Guest Commentary: Actually, Doctor, There's This One Thing . . .

March 1, 2006

Your patient, Keith, is a 19-year-old college freshman who is currently on spring break following the successful completion of his midterm exams. You have known him since he was 9 years old and you are looking forward to hearing about his first few months away at school.

Your patient, Keith, is a 19-year-old college freshman who is currently on spring break following the successful completion of his midterm exams. You have known him since he was 9 years old and you are looking forward to hearing about his first few months away at school.

Keith tells you that he has come for a routine physical examination, and he initially denies any health concerns. During your review of systems, however, he blurts out, "Actually there's this one thing that I have been worried about the past week or so. . . . "

The plot thickens. "About 2 weeks ago, my fraternity brothers and I were celebrating the end of our exams. We had a few drinks at a party and I met this sophomore girl I know who has always liked me and I liked her. We ended up going back to her place and the next thing I knew . . . well . . . let's just say that I didn't have any protection on me but that didn't stop us from having sex. I know, I know, it was pretty stupid, but she promised me that she didn't have any diseases or anything. I pretty much put the whole situation out of my mind until 2 days ago when it suddenly started to hurt when I pee."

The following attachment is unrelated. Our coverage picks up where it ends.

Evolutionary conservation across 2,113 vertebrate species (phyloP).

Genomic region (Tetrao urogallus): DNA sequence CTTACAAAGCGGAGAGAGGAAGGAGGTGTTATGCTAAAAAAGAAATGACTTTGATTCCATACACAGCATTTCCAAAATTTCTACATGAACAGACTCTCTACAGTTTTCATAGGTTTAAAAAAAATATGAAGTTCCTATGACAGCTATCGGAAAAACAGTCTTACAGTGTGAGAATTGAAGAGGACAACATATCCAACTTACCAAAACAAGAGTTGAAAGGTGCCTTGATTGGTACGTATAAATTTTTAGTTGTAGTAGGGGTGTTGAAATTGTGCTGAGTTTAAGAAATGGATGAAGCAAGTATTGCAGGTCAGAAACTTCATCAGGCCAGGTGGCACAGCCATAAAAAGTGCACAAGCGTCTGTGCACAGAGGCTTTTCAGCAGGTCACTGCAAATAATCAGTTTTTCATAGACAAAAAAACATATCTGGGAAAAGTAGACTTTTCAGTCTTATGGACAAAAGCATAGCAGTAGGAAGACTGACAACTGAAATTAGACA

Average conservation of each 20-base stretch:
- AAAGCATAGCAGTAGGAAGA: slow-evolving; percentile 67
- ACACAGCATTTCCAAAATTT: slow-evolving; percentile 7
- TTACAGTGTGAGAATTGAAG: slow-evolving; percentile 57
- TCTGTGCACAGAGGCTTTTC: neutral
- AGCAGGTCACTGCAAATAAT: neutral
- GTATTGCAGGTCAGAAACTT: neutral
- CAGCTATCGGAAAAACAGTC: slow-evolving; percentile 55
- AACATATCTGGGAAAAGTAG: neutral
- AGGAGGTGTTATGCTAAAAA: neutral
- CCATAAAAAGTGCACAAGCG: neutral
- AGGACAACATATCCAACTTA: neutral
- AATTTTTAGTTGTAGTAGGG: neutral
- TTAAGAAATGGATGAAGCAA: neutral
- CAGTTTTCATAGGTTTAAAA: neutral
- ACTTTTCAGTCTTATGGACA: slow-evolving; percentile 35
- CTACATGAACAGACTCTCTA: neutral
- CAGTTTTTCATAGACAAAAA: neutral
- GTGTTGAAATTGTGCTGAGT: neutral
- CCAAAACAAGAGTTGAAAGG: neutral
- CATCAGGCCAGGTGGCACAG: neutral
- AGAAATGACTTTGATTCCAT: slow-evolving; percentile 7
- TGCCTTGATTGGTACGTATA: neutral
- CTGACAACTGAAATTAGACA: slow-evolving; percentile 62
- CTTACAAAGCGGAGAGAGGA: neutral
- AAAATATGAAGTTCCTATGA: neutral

On further questioning, Keith reports that he has noticed moderate amounts of thick green discharge coming from his penis over the past day. He denies chills, fever, and other constitutional symptoms. Physical examination reveals inguinal lymphadenopathy and purulent discharge coming from the urethral meatus. His testes are nontender, and the scrotal examination is unremarkable.

Keith asks, "You don't think I have some kind of disease down there, do you?"

A wealth of data suggest that teenagers of all races, locales, and socioeconomic backgrounds experiment with various types of sexual contact. (That stubborn toddler who screamed in your office during an ear examination 14 years ago may return to your office wanting to know how he or she can get rid of a terrifying infection in the genital region!)While some pediatric practitioners have little interest in managing teen sexuality and sexually transmitted diseases, it is important that they possess the information and openness that their patients feel comfortable discussing these issues with them.

In the next few issues of Consultant for Pediatricians, I will review some of the most common sexually transmitted diseases. As you probably can surmise from the opening vignette, the first diseases I will discuss (see page 155 of this issue) are infections with Neisseria gonorrhoeae and Chlamydia trachomatis. Future installments will focus on infections with herpes simplex virus and genital human papillomavirus, syphilis, and some of the less common infections that can affect adolescents.